Architecture and Design Obsession
‘ESHIKOTO’ underground SAKE BREWERY BY Furuya Design
Japanese firm Furuya Design has completed ‘Cave,’ an underground sake brewery and storage facility located within the Eiheiji Town of Fukui Prefecture, Japan. The architectural team has skillfully utilized the natural topography of the area to create a brewery that harmoniously blends with the earth, featuring arched forms that pay homage to the surrounding landscape while serving practical storage functions.
The above-ground section of the brewery named ‘Shuraku’ showcases a thoughtful design, incorporating expansive glazing and spacious balconies. These elements not only provide ample natural light but also offer breathtaking views of the lush greenery that envelops the surroundings. The seamless integration of the building with its natural environment creates an immersive experience for visitors.
overhead view of the entire project | all images courtesy of Furuya Design
subterranean design optimizes storage efficiency & climate control
Furuya Design (find more here) has utilized the significant variation in land elevation, exceeding 3 meters, to craft the subterranean brewery. This underground structure serves the purpose of housing sparkling sake, which undergoes the aging process of the Champagne method, as well as wooden barrels used for aging shochu, a traditional distilled spirit.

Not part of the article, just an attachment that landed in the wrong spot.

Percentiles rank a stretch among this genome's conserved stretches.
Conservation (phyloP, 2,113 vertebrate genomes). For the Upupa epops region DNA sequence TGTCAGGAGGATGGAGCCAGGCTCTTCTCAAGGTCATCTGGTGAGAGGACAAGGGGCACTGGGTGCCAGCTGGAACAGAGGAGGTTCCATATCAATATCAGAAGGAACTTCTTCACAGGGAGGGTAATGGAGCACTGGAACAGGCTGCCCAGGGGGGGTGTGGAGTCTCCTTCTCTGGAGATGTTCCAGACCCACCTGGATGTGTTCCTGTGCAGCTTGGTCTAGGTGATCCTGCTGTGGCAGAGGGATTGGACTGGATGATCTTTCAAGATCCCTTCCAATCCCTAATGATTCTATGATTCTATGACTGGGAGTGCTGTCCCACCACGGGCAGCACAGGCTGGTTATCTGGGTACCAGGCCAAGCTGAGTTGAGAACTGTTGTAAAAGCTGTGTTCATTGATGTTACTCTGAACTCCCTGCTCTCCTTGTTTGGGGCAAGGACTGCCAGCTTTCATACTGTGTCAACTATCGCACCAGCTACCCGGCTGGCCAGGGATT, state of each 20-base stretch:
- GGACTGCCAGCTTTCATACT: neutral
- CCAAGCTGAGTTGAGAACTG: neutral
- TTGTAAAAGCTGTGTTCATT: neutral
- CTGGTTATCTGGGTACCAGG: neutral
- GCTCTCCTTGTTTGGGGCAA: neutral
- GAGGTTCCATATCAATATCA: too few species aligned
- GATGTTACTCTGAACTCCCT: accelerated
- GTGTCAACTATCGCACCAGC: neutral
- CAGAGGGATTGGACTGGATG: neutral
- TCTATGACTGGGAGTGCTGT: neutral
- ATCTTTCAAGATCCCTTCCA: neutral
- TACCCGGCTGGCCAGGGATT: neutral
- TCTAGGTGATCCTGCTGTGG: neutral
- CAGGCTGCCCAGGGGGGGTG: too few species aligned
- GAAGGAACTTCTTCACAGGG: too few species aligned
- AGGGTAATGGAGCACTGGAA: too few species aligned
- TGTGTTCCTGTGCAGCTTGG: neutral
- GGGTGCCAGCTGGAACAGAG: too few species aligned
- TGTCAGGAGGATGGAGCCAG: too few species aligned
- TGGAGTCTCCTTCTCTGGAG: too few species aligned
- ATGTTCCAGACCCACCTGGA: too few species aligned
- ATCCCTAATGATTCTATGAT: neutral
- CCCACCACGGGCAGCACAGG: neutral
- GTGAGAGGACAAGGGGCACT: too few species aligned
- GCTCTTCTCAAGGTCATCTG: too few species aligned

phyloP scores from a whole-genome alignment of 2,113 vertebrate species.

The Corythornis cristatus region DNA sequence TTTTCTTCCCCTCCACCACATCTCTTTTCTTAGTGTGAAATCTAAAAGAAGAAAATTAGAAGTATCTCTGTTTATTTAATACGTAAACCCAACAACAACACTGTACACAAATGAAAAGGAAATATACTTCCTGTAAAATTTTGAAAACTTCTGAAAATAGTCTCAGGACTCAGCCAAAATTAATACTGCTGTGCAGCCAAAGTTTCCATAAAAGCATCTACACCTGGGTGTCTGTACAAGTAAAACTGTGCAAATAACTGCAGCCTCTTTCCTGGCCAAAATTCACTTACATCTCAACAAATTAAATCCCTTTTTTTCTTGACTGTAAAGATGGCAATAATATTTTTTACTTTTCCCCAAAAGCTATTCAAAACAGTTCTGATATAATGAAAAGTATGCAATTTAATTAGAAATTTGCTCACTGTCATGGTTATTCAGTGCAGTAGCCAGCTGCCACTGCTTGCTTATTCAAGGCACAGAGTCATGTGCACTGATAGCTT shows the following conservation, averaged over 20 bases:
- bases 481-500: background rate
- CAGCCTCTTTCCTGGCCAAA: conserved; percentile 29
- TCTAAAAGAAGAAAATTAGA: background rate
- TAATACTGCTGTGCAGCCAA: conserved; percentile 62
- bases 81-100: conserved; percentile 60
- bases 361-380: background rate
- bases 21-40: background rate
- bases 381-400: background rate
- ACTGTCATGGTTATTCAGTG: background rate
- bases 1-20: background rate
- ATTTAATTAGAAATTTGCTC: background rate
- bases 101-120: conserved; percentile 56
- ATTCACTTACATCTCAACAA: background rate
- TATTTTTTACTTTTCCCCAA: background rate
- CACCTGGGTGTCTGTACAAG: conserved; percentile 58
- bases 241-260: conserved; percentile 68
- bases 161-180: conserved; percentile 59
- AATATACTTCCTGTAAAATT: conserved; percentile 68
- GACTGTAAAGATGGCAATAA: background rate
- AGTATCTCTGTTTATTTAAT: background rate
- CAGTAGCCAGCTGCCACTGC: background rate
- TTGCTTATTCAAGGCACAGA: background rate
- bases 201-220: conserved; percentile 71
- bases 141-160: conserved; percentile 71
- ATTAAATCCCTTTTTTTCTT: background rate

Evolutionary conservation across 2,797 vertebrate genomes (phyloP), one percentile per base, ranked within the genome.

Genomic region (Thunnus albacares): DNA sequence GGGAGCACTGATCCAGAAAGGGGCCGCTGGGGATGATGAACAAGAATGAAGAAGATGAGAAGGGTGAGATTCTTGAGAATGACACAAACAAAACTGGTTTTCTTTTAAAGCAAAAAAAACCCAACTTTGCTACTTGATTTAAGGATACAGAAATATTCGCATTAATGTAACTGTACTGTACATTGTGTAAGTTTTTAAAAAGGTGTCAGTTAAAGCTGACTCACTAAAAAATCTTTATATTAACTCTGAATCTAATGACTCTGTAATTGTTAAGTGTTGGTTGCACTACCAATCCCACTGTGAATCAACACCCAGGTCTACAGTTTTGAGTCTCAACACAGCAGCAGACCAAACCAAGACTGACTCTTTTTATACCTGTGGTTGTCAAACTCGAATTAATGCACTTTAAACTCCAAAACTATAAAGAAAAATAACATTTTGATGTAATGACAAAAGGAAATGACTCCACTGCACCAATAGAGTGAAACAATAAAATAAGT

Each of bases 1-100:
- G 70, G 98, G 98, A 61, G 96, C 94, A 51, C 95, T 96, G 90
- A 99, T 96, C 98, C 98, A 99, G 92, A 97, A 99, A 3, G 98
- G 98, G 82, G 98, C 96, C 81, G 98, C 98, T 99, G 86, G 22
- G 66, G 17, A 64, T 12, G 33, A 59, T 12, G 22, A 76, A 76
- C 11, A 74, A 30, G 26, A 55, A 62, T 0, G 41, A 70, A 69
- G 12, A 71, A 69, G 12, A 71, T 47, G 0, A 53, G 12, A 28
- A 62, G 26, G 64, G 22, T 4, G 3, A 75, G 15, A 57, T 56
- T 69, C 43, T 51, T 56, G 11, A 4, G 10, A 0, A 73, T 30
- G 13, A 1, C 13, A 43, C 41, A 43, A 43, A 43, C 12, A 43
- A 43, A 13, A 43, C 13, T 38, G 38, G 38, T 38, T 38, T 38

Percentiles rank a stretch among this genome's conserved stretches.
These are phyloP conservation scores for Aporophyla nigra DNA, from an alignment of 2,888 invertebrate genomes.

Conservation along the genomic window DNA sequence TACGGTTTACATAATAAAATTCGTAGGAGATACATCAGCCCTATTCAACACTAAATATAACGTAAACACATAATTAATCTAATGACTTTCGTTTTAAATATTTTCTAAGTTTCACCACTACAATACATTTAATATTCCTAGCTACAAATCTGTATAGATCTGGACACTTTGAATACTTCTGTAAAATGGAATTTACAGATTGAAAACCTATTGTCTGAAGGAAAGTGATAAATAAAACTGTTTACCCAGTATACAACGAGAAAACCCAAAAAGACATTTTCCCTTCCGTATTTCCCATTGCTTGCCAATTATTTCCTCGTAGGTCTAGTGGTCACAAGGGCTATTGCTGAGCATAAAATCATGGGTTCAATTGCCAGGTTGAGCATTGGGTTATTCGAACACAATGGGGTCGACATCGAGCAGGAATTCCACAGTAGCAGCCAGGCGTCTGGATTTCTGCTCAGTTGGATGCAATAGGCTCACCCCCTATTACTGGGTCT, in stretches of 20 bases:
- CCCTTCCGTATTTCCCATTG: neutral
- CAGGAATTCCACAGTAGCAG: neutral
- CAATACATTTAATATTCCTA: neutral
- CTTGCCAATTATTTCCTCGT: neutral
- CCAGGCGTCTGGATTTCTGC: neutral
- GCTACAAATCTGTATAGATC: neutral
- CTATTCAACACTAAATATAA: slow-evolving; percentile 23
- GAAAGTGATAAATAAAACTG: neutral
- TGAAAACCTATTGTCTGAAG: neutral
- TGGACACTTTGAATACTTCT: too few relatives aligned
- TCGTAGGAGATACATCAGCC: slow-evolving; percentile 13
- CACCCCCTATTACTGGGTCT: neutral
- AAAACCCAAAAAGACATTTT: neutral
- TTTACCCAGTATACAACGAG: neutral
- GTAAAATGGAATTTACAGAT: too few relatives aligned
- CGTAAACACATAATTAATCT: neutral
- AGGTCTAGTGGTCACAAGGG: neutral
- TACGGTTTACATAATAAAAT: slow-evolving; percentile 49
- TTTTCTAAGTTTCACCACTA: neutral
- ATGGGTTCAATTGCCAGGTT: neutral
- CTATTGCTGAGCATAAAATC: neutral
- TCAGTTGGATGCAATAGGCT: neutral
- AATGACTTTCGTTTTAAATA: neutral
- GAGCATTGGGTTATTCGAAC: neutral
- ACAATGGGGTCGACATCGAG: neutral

The brewery’s arch-shaped structure is constructed using steel formwork typically employed in tunnel construction, with its curvature designed to optimize both storage efficiency and adaptation to the surrounding topography. The room temperature inside the brewery is maintained between 11 and 15 degrees Celsius, achieved through a combination of the soil’s natural heat retention properties and an effective air-conditioning system.
the Shuraku brewery
a symbiotic relationship between architecture and tradition
In a nod to the rich heritage of the client, the Kokuryu Sake Brewing Corporation, the facade walls of the brewery were built using wooden floorboards salvaged from the former wooden brewery located in the same town as the construction site. To prevent condensation resulting from temperature differentials within the building, the sashes are crafted from aged chestnut wood sourced from local storehouses. This conscious utilization of traditional materials contributes to the preservation of local cultural elements.
The creation of this underground space, made possible by the expertise of a local construction company in tunneling technology, has become a hub for the development and maturation of innovative sake brewing techniques. Through this project, the intention was to cultivate and support the growth of the local culture by forging a symbiotic relationship between architecture and tradition.
Cave reflected in the window glass of Shuraku
west exterior of the underground storehouse